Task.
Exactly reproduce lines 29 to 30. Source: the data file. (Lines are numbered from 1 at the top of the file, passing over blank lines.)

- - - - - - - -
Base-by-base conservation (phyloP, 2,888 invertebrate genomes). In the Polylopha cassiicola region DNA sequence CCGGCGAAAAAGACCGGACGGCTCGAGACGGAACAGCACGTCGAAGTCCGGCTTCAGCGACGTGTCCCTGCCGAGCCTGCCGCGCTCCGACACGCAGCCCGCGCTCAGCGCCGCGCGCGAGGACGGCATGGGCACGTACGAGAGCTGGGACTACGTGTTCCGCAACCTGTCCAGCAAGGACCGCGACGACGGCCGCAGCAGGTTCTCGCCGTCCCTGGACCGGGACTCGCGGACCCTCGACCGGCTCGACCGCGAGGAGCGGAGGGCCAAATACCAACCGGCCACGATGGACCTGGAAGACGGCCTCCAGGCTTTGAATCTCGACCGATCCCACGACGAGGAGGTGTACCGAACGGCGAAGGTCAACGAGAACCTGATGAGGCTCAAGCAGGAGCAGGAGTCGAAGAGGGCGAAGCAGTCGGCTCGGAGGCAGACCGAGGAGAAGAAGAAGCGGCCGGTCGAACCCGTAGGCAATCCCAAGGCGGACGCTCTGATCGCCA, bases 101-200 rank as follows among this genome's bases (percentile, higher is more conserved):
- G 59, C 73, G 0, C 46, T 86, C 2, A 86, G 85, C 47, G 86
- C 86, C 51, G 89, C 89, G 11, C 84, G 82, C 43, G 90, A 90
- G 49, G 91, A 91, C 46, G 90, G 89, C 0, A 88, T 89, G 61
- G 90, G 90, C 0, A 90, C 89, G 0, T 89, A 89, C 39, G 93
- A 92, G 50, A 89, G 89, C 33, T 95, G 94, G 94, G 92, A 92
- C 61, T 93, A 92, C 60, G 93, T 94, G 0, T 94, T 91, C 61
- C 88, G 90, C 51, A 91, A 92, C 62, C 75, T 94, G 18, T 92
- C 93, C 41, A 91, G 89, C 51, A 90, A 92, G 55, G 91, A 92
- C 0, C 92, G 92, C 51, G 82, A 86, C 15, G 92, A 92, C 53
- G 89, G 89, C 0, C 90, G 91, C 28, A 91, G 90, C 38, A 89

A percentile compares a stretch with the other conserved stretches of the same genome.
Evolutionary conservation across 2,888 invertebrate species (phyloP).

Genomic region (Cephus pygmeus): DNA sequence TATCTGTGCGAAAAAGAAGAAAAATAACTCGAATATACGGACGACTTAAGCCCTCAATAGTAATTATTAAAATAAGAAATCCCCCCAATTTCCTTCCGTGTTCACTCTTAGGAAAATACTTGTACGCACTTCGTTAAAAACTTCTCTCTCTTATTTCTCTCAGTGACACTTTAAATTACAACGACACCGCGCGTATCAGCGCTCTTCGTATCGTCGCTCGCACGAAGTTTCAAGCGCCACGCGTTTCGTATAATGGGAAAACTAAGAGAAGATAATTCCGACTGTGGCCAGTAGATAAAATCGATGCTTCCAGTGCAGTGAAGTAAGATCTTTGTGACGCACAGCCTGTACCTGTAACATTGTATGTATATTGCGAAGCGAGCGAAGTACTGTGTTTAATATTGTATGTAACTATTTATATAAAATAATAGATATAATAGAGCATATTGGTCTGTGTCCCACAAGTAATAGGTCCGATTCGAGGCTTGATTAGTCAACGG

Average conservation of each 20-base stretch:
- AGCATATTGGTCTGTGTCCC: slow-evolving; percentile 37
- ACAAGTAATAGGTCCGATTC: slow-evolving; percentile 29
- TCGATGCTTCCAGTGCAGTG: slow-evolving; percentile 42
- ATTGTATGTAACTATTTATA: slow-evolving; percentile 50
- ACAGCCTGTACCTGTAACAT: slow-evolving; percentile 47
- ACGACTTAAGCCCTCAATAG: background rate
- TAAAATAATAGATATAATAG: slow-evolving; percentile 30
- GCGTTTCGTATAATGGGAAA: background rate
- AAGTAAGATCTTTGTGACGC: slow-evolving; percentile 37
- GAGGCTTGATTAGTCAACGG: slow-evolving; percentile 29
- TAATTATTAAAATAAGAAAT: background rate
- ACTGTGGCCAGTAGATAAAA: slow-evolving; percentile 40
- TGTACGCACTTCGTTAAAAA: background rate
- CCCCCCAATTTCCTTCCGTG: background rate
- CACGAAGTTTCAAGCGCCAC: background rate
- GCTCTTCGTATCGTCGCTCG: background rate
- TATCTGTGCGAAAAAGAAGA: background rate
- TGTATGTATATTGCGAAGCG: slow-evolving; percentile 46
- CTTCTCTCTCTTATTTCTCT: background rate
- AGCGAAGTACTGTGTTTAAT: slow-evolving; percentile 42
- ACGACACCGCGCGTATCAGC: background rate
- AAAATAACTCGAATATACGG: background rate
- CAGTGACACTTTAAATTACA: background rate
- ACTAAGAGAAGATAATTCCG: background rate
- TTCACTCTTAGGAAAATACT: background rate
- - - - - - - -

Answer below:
- CCCCCCAATTTCCTTCCGTG: background rate
- CACGAAGTTTCAAGCGCCAC: background rate